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I wonder if there is any helper class in the .NET framework (or somewhere else) that converts chars to ConsoleKey enums.

e.g 'A' should become ConsoleKey.A

Before someone asks why I would want to do that. I want to write a helper that takes a string (e.g. 'Hello World') and converts it into a sequence of ConsoleKeyInfo objects. I need this for some crazy unit tests where I'm mocking user input.

I'm just a little tired of creating glue code on my own so I thought, maybe there is already a way to convert a char to a ConsoleKey enum?

For completeness here is what seems to work great so far

    public static IEnumerable<ConsoleKeyInfo> ToInputSequence(this string text)
        return text.Select(c =>
                                   ConsoleKey consoleKey;
                                   if (Enum.TryParse(c.ToString(CultureInfo.InvariantCulture), true, out consoleKey))
                                       return new ConsoleKeyInfo(c, consoleKey, false, false, false);
                                   else if (c == ' ')
                                       return new ConsoleKeyInfo(' ', ConsoleKey.Spacebar, false, false, false);
                                   return (ConsoleKeyInfo?) null;
            .Where(info => info.HasValue)
            .Select(info => info.GetValueOrDefault());
share|improve this question
Is this for characters and digits only? You cannot have a 1-to-1 mapping, because ConsoleKey does not distinguish character casing, and does not contain most other ASCII characters. – Groo Jul 15 '12 at 20:08
Yes that's true. Right know I have it only for characters and whitespace. I will add period and comma, too. The casing doesn't matter because this information will be preserved in the ConsoleKeyInfo object directly as a char. – Christoph Jul 16 '12 at 6:13
up vote 8 down vote accepted

Have you tried:

char a = 'A';
ConsoleKey ck;
Enum.TryParse<ConsoleKey>(a.ToString(), out ck);


string input = "Hello World";
input.Select(c => (ConsoleKey)Enum.Parse(c.ToString().ToUpper(), typeof(ConsoleKey));


.Select(c =>
        return Enum.TryParse<ConsoleKey>(a.ToString().ToUpper(), out ck) ?
            ck :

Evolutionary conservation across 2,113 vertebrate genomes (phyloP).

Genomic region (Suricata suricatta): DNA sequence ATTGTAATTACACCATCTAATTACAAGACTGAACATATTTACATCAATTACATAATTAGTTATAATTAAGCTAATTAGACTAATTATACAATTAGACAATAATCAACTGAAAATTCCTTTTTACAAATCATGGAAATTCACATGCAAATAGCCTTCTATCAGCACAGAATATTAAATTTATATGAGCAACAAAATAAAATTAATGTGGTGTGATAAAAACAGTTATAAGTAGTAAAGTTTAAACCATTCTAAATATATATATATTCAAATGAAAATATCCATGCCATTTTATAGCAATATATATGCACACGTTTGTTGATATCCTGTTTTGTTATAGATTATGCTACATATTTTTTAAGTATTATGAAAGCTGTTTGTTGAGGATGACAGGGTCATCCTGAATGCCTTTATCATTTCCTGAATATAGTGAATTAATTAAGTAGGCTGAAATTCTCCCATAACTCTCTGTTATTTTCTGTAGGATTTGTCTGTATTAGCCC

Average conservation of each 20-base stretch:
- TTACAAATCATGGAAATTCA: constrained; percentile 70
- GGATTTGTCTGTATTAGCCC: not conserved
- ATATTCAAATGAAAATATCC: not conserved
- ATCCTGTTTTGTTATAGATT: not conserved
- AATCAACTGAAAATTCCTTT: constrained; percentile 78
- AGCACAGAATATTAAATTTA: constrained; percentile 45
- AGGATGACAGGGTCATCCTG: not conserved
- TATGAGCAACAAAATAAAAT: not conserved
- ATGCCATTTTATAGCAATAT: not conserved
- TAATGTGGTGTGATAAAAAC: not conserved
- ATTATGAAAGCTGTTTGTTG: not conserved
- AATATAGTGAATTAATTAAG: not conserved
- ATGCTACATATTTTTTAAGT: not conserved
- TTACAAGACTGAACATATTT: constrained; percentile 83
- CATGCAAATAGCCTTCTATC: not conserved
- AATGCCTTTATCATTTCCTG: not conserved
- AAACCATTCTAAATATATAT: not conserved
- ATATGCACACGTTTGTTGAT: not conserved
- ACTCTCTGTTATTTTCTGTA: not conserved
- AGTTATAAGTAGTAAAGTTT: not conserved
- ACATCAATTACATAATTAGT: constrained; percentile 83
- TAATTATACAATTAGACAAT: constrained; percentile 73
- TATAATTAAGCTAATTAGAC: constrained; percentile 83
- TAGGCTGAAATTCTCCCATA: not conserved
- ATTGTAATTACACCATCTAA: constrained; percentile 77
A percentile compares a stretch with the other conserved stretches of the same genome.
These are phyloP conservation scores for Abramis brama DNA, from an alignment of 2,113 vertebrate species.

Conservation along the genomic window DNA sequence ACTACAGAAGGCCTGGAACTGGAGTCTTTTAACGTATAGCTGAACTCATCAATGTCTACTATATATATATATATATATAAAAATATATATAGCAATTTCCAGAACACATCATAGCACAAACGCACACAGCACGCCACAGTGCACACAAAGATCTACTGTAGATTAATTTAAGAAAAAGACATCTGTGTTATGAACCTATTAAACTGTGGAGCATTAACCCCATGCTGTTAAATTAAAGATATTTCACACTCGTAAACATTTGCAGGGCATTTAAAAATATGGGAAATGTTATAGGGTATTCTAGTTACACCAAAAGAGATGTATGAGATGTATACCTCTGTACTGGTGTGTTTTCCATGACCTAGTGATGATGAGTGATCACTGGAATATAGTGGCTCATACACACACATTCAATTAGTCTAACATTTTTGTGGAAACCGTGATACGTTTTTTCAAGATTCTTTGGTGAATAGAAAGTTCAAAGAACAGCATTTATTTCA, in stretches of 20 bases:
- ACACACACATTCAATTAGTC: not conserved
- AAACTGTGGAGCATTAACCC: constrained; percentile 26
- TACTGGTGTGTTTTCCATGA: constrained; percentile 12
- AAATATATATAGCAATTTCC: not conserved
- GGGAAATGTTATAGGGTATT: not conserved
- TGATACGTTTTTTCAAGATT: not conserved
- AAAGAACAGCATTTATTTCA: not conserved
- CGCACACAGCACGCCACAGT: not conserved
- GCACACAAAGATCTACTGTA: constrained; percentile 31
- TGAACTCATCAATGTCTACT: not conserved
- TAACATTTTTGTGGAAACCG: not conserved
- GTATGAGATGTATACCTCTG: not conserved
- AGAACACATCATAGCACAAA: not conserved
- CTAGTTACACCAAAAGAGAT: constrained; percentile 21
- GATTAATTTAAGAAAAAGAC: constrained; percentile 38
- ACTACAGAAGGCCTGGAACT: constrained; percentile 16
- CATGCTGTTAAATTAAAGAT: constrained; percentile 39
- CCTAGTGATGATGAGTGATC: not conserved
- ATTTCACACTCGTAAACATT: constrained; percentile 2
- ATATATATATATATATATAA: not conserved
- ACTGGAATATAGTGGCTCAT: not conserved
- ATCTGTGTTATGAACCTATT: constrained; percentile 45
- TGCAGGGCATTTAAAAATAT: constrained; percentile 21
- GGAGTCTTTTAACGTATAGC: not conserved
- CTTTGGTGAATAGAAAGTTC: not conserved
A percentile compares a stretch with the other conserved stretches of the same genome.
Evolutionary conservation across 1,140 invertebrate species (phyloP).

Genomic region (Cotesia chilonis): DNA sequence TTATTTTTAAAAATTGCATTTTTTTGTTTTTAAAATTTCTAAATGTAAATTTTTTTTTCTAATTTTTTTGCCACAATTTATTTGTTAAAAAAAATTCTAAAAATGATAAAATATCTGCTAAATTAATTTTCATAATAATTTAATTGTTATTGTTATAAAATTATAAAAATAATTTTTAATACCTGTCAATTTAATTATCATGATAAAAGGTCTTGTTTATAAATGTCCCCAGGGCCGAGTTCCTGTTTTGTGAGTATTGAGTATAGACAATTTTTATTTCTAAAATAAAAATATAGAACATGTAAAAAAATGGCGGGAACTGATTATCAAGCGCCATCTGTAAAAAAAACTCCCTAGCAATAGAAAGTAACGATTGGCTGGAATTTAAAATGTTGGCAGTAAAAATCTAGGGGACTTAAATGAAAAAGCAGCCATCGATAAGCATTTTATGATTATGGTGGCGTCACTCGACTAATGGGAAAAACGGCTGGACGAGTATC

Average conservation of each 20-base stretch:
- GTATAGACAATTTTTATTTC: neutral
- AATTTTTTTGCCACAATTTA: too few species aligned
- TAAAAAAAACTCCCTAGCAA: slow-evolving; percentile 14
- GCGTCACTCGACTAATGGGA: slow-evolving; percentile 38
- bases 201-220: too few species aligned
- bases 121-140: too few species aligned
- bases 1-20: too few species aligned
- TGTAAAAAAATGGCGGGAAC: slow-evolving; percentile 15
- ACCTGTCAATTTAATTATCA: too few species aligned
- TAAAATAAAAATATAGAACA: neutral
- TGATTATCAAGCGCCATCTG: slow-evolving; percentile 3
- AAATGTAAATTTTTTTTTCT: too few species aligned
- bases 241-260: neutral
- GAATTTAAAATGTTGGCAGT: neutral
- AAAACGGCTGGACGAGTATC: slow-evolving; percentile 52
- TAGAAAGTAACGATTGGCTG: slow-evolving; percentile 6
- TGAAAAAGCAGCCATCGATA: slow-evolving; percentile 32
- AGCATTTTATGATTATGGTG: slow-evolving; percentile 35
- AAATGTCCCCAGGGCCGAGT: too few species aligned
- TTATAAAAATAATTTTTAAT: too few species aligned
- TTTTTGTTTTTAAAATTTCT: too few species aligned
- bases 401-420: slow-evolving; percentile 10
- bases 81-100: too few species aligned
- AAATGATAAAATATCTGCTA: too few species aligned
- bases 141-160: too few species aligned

.Where(x => x.HasValue) // where parse has worked
.Select(x => x.Value);

Also Enum.TryParse() has an overload to ignore case.

share|improve this answer
c.ToString().ToLower() - aren't they all uppercase? – Ryan O'Hara Jul 15 '12 at 20:17
@minitech: Sure, they are, just a typo. – abatishchev Jul 15 '12 at 20:18
Thanks, ToUpper will work better. In the last example, Select should also take two generic parameter types, a should be changed to c. But I would rather let an exception be thrown than swallow characters, since it may make it less useful for testing this way IMHO. – Groo Jul 15 '12 at 20:21
@minitech: Thanks for correction! – abatishchev Jul 15 '12 at 20:24
@Groo: Thanks, you're right, I haven't noticed these mistakes initially, corrected. – abatishchev Jul 15 '12 at 20:25

If you using .NET4 or later you can use Enum.TryParse. and Enum.Parse is avalable for .NET2 and later.

share|improve this answer

If it is [A-Z] & [0-9] OP can use it

It might work because ConsoleKey is an enumeration

so you can do soemthing like this

char ch = 'A';
ConsoleKey ck = (ConsoleKey) ch;
share|improve this answer
Please explain why -1 – HatSoft Jul 15 '12 at 20:02
I doubt it will work. For instance (ConsoleKey)"BrowserSearch" must throw an exception. – abatishchev Jul 15 '12 at 20:09
@abatishchev please see my updated answer I started get -1 before I finished the entire answer. – HatSoft Jul 15 '12 at 20:10
Downvote(s) aren't my, btw (^ – abatishchev Jul 15 '12 at 20:10
@abatishchev Down voters never give the reason when asked and never reply back so it cannot be you :) – HatSoft Jul 15 '12 at 20:12

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